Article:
Doll is a deceptively simple book: the writing is direct and elegant, the narrative immediate and page-turning, and before you know it, you are knee-deep in a disturbing, yet rich and emotionally challenging place. The subject matter is taboo and yet the main character, Thea, is so strongly drawn that you catch yourself finding her situation sympathetic, even momentarily natural. It is an ambitious topic for a first novel, but also funny (if you have a bit of a dark sense of humor) and weirdly romantic.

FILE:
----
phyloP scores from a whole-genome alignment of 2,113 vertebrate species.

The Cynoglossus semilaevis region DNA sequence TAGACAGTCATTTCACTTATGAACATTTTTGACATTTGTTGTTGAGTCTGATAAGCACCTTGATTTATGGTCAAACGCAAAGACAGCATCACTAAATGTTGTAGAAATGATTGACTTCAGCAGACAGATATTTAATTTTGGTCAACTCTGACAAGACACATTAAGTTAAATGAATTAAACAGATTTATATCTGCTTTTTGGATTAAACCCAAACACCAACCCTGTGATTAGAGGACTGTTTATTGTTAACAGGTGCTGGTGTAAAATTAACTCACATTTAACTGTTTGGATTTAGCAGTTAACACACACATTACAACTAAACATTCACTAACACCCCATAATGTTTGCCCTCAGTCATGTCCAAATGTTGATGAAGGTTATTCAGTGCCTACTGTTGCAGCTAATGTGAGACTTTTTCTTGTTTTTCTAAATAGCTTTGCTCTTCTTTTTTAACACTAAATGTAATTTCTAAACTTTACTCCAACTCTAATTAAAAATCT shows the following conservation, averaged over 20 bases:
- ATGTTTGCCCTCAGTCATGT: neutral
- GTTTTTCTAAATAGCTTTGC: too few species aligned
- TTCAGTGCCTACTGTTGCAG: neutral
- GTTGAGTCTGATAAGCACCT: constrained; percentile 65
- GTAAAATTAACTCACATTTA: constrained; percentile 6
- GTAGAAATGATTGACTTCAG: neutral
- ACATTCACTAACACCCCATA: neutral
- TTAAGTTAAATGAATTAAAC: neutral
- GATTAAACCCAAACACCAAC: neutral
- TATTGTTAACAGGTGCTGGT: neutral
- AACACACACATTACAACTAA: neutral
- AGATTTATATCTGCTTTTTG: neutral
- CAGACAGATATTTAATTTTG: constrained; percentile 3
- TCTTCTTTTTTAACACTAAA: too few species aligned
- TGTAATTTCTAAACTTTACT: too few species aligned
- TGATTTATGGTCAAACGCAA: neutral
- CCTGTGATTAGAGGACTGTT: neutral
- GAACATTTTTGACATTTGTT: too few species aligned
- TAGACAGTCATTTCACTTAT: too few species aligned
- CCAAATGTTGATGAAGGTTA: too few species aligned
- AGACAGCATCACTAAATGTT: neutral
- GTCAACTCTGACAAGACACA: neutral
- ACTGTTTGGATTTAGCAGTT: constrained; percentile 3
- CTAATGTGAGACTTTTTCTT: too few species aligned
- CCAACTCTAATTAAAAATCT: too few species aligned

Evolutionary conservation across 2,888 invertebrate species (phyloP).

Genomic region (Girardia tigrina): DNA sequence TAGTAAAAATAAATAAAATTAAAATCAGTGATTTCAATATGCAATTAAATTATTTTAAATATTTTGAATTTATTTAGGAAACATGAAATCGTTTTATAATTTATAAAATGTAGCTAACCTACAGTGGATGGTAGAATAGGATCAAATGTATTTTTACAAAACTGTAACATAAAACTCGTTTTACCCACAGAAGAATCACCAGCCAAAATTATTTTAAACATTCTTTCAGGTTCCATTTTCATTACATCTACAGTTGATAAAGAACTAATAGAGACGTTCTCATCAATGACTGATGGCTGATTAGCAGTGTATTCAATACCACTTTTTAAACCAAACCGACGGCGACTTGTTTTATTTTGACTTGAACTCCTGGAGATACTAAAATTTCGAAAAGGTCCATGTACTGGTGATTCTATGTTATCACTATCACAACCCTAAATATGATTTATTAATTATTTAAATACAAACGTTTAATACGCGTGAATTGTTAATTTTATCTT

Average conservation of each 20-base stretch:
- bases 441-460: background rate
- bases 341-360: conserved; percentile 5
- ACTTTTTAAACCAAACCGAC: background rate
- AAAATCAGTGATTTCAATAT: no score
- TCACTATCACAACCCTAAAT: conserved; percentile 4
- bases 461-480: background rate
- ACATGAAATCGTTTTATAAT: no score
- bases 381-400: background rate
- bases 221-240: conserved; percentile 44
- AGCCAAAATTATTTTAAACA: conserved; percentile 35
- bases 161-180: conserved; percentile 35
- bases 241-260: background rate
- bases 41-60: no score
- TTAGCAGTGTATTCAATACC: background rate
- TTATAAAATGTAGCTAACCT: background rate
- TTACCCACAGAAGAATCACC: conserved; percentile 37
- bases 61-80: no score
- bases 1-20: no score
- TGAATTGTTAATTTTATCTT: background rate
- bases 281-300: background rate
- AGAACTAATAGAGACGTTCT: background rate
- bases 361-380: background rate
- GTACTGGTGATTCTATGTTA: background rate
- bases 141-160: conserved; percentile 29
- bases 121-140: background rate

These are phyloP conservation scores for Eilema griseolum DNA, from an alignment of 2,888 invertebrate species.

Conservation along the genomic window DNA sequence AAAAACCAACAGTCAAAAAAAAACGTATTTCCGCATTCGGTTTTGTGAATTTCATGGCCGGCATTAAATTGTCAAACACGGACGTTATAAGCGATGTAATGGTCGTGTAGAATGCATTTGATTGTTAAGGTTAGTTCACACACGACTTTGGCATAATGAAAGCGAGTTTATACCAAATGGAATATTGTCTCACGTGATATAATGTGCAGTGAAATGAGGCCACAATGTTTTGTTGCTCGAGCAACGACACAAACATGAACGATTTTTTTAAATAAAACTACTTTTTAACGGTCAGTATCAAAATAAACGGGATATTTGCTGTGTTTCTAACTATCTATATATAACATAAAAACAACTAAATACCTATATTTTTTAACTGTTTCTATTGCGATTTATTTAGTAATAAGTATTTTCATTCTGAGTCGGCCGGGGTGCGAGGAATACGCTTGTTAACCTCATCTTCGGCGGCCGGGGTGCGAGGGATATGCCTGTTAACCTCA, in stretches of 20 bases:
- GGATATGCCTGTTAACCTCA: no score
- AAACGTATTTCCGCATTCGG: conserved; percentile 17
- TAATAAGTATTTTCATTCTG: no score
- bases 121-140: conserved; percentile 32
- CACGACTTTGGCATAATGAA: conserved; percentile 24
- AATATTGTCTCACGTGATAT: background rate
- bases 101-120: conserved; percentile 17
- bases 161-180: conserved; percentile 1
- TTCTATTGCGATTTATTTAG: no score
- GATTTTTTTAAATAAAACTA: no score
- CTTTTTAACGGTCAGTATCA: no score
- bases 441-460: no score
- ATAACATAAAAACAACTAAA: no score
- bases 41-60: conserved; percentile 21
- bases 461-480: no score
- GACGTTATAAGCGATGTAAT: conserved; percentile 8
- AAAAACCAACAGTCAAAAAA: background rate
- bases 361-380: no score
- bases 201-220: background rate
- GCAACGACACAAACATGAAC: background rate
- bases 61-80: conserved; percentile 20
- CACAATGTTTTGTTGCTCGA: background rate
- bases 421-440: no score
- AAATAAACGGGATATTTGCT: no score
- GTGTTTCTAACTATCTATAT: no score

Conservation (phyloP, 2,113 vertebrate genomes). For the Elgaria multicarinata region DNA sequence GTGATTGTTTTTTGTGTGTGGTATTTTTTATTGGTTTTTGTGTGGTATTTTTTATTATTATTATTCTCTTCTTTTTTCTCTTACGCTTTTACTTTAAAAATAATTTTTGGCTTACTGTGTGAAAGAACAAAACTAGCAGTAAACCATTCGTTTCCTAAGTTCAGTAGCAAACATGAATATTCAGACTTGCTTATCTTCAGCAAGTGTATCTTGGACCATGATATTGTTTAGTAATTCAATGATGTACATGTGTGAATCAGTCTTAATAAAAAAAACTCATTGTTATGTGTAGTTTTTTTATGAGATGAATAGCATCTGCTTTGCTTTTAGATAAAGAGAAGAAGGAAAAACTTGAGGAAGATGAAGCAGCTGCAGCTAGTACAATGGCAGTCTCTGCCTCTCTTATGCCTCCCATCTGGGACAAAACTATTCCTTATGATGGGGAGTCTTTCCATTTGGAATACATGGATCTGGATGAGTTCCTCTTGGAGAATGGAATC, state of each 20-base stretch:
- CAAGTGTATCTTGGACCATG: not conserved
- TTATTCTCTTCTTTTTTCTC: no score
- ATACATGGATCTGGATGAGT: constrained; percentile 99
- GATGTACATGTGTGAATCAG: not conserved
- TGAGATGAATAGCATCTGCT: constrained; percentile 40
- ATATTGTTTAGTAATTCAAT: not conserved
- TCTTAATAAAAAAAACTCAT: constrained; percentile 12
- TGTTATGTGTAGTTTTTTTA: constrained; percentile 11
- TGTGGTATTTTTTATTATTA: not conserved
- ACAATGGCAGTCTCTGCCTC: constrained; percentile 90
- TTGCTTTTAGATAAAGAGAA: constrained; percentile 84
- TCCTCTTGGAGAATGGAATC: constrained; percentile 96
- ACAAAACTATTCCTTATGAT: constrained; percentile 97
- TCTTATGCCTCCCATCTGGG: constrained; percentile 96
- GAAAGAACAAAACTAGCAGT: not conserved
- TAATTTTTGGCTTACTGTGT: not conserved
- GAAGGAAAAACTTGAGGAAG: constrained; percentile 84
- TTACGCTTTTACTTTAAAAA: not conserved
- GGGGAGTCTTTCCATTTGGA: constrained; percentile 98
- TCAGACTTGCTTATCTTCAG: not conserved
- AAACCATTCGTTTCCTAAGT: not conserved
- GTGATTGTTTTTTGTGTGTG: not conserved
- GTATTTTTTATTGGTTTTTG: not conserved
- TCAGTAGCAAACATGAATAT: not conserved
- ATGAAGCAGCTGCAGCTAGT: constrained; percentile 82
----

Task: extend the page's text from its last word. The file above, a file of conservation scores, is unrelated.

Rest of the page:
The title actually gives a great sense of how the book mixes genres and emotions. Dolls are cute and childish, but we've all seen enough films to know that they're also uncanny, somehow creepy. That mixture of the familial and the unfamiliar, the safe and the dangerously awry, plays out in a sophisticated and satisfying way here.